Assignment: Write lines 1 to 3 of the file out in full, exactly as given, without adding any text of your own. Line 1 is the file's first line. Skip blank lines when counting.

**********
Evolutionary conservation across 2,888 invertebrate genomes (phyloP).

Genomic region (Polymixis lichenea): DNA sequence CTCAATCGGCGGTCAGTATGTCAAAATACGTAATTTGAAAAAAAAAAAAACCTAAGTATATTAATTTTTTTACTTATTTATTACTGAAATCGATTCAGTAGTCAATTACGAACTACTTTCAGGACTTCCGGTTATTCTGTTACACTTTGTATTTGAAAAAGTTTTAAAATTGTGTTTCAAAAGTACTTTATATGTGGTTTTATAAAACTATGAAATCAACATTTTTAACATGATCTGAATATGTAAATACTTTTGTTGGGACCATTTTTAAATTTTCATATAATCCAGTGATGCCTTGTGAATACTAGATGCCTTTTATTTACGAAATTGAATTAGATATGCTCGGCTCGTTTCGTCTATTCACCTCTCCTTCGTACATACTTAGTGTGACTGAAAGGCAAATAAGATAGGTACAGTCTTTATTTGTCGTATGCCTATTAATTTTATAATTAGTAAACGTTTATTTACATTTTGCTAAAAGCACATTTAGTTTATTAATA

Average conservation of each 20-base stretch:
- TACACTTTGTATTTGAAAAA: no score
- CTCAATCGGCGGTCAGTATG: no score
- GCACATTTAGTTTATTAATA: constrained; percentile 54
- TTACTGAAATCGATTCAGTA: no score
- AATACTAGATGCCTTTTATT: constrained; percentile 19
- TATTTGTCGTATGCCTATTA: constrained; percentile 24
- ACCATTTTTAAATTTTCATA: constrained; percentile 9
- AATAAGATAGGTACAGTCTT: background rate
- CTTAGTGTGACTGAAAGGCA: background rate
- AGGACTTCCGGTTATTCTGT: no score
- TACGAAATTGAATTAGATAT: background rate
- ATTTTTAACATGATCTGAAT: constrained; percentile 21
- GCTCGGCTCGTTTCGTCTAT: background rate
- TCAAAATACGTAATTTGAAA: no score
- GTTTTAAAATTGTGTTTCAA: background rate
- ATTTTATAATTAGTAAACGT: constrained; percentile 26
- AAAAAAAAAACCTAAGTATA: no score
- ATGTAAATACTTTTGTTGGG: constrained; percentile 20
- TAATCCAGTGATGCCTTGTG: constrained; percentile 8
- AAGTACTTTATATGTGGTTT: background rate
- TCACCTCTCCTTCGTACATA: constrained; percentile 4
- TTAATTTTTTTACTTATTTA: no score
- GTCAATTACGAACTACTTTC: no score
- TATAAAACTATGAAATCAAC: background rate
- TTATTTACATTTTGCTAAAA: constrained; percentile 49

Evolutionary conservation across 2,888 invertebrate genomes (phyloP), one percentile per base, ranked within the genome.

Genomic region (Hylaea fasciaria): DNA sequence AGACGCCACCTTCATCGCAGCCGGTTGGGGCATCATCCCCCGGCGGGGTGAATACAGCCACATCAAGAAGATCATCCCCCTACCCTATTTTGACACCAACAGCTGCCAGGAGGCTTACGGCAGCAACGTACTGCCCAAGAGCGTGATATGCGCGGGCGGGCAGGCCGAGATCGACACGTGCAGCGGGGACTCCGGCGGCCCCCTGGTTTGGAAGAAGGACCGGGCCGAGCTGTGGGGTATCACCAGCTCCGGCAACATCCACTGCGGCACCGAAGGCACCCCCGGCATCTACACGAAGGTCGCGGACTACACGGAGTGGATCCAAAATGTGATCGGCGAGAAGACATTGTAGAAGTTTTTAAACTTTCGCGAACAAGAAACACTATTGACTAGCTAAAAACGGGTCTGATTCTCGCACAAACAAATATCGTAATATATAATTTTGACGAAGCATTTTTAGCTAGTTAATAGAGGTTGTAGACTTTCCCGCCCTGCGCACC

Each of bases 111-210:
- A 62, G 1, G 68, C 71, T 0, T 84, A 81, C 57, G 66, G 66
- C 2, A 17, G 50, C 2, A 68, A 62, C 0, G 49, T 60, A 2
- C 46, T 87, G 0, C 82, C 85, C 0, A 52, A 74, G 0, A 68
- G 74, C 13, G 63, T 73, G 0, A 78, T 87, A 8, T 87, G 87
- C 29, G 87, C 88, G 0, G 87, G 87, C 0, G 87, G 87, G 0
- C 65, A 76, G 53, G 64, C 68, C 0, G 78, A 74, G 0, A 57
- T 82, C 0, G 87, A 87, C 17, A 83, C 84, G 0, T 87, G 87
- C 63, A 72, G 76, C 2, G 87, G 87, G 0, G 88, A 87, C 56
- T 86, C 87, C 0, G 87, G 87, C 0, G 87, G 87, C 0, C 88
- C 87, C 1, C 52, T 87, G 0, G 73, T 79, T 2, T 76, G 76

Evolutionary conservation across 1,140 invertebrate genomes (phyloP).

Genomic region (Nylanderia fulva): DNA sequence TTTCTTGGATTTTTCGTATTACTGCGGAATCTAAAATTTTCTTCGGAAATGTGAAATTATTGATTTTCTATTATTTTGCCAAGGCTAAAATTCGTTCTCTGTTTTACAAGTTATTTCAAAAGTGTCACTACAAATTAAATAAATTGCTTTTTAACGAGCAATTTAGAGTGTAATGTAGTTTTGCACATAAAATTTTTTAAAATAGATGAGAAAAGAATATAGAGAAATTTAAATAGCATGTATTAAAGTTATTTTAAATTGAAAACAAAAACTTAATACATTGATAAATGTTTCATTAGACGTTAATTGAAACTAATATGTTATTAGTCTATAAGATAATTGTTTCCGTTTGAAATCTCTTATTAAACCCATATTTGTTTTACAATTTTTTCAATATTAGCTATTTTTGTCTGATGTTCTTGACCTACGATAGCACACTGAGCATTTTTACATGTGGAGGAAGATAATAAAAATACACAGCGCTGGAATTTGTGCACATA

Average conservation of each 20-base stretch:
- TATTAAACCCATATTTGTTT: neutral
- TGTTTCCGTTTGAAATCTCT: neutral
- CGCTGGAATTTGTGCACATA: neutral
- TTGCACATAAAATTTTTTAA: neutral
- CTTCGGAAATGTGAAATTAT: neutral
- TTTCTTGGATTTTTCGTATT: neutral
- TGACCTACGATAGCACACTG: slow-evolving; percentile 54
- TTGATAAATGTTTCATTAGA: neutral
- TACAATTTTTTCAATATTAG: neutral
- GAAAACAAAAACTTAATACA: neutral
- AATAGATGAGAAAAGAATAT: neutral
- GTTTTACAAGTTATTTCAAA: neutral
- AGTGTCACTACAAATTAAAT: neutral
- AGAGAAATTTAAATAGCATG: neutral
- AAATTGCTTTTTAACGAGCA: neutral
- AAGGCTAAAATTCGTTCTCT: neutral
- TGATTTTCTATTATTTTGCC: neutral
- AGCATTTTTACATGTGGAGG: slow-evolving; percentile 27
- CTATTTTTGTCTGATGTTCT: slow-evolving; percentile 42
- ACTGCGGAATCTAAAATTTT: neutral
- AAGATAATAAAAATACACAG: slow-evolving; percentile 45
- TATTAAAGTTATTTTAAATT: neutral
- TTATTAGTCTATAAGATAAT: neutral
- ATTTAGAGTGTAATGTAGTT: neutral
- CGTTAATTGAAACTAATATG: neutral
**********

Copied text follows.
Evolutionary conservation across 2,888 invertebrate genomes (phyloP).

Genomic region (Polymixis lichenea): DNA sequence CTCAATCGGCGGTCAGTATGTCAAAATACGTAATTTGAAAAAAAAAAAAACCTAAGTATATTAATTTTTTTACTTATTTATTACTGAAATCGATTCAGTAGTCAATTACGAACTACTTTCAGGACTTCCGGTTATTCTGTTACACTTTGTATTTGAAAAAGTTTTAAAATTGTGTTTCAAAAGTACTTTATATGTGGTTTTATAAAACTATGAAATCAACATTTTTAACATGATCTGAATATGTAAATACTTTTGTTGGGACCATTTTTAAATTTTCATATAATCCAGTGATGCCTTGTGAATACTAGATGCCTTTTATTTACGAAATTGAATTAGATATGCTCGGCTCGTTTCGTCTATTCACCTCTCCTTCGTACATACTTAGTGTGACTGAAAGGCAAATAAGATAGGTACAGTCTTTATTTGTCGTATGCCTATTAATTTTATAATTAGTAAACGTTTATTTACATTTTGCTAAAAGCACATTTAGTTTATTAATA

Average conservation of each 20-base stretch: